To be sure, some have argued that “antebellum due process theory commonly included an equality principle” that circumscribed legislative authority. K. Lash, Enforcing the Rights of Due Process, 106 Geo. L. J. 1389, 1443 (2018). But there is no historical consensus that this kind of substantive due process took hold in antebellum America. See, e.g., I. Wurman, The Second Founding 28–35 (2020). And, in any event, “the pre-constitutional and Founding-era evidence regarding the meaning of ‘due process of law’ strongly suggests the phrase most likely would have been viewed in 1791 . . . as guaranteeing either that duly enacted law would be followed or that certain requisite procedures would be observed.” R. Williams, The One and Only Substantive Due Process Clause, 120 Yale L. J. 408, 416 (2010). It is not clear why post-1791 developments should displace more probative preconstitutional and founding-era evidence. See, e.g., S. Calabresi & S. Prakash, The President’s Power To Execute the Laws, 104 Yale L. J. 541, 550–551 (1994) (“[T]he Constitution’s postenactment ‘legislative’ history” is “the history that is least likely to reflect the original understanding”).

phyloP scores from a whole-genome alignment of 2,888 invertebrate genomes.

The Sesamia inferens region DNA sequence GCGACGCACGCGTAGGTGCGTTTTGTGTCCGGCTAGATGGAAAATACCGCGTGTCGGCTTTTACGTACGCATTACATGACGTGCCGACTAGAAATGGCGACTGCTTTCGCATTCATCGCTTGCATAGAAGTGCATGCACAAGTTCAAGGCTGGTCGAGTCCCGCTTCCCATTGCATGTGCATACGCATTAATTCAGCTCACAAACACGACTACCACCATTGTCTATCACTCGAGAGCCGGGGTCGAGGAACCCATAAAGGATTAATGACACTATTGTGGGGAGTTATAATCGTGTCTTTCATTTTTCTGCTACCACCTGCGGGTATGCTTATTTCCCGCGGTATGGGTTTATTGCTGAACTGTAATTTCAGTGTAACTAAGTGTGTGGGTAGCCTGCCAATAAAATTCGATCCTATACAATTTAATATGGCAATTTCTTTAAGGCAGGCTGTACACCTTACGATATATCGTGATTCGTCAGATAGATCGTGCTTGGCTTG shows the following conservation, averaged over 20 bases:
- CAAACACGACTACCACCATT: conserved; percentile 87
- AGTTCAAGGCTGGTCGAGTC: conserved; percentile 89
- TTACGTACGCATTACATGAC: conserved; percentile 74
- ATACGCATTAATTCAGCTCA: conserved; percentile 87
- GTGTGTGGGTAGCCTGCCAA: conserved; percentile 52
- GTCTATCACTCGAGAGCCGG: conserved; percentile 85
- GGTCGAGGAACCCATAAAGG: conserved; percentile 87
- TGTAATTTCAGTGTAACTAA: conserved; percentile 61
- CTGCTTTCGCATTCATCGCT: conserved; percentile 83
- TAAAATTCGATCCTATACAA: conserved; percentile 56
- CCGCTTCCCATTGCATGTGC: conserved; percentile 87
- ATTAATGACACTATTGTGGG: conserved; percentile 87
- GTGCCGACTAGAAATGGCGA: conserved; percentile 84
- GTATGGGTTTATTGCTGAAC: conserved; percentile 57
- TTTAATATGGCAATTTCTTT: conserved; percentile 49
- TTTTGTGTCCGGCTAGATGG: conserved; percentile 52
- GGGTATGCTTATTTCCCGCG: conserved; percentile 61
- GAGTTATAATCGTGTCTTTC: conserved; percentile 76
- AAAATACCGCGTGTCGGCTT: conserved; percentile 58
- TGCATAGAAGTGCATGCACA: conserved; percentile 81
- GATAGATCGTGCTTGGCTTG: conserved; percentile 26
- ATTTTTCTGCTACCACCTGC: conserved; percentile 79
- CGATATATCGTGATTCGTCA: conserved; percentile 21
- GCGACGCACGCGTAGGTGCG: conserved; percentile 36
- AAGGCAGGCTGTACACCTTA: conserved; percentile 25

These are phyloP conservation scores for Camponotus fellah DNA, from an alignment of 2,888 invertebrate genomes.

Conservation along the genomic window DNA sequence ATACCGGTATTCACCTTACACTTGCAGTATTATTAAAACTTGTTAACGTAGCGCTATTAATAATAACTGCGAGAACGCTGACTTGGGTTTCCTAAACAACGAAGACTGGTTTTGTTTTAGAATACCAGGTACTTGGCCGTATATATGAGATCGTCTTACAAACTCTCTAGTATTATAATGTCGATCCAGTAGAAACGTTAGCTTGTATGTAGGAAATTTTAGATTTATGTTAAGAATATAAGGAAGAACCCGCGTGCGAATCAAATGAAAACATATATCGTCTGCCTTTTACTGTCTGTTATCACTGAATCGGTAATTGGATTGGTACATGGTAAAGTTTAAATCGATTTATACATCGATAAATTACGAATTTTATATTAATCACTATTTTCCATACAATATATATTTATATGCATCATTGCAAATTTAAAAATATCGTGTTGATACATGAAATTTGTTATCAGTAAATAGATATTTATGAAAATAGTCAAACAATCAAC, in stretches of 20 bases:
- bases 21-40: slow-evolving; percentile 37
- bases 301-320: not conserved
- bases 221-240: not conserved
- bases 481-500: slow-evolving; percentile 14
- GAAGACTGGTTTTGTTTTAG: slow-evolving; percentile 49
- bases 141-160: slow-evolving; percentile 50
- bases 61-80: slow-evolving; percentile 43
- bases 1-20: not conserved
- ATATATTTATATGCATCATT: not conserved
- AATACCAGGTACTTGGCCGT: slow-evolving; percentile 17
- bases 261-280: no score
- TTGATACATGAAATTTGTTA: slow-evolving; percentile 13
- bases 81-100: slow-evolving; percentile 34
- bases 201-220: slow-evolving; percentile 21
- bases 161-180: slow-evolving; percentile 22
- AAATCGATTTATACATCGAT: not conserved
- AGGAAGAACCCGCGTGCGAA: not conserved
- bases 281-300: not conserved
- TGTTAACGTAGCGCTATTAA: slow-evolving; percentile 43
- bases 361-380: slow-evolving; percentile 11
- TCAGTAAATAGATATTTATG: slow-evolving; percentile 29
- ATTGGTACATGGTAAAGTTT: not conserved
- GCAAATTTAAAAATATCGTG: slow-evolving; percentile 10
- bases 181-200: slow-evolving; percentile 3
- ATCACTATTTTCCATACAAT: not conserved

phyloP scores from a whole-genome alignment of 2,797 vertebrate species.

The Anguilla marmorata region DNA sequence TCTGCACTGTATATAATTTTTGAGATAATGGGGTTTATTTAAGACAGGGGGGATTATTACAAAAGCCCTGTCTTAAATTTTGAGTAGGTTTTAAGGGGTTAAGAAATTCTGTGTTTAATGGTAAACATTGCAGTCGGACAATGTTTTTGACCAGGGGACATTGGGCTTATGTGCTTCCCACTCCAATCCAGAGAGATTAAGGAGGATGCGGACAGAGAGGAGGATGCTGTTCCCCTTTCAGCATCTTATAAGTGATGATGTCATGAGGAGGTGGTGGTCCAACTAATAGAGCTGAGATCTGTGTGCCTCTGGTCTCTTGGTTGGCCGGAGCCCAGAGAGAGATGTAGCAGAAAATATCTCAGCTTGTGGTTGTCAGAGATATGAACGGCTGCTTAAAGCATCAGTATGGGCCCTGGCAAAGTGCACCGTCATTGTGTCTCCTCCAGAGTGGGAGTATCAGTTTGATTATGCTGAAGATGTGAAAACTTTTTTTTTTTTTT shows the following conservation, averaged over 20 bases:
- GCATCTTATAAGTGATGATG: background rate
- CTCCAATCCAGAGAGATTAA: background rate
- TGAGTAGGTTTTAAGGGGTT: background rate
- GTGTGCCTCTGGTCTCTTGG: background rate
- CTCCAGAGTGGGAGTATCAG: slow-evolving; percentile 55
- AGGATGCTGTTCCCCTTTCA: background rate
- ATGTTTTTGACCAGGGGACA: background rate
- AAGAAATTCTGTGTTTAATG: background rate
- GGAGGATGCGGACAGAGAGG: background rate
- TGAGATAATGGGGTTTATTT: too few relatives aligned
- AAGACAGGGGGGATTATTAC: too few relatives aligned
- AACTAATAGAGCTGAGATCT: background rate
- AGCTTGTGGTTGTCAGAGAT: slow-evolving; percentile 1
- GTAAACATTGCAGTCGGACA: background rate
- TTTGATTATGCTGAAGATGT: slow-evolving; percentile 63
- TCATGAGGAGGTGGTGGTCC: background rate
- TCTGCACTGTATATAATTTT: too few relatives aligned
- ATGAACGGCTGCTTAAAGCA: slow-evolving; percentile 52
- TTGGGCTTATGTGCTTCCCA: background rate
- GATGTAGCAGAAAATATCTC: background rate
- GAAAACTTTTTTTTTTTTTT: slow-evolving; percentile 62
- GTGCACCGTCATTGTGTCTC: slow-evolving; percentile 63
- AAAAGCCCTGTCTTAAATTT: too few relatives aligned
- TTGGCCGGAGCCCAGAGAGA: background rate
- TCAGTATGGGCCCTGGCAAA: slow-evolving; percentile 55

Second, Bolling reasoned that the “liberty” protected by the Due Process Clause covers “the full range of conduct which the individual is free to pursue,” 347 U. S., at 499–500, and therefore guaranteed freedom from segregated schooling. That understanding of “liberty” likely sweeps too broadly. Given the relevant history, “it is hard to see how the ‘liberty’ protected by the [Due Process Clause] could be interpreted to include anything broader than freedom from physical restraint.” Obergefell v. Hodges, 576 U. S. 644, 725 (2015) (Thomas, J., dissenting). And even if “liberty” encompasses more than that, “[i]n the American legal tradition, liberty has long been understood as individual freedom from governmental action, not as a right to a particular government entitlement.” Id., at 726; see also C. Green, Seven Problems With Antidiscrimination Due Process, 11 Faulkner L. Rev. 1, 32 (2019) (“Even on [a] very expansive view, ‘liberty’ is still only freedom from interference, rather than positive rights to receive benefits or participate in others’ activities”). Consequently, if “liberty” in the Due Process Clause does not include any rights to public benefits, it is unclear how that provision can constrain the regulation of access to those benefits.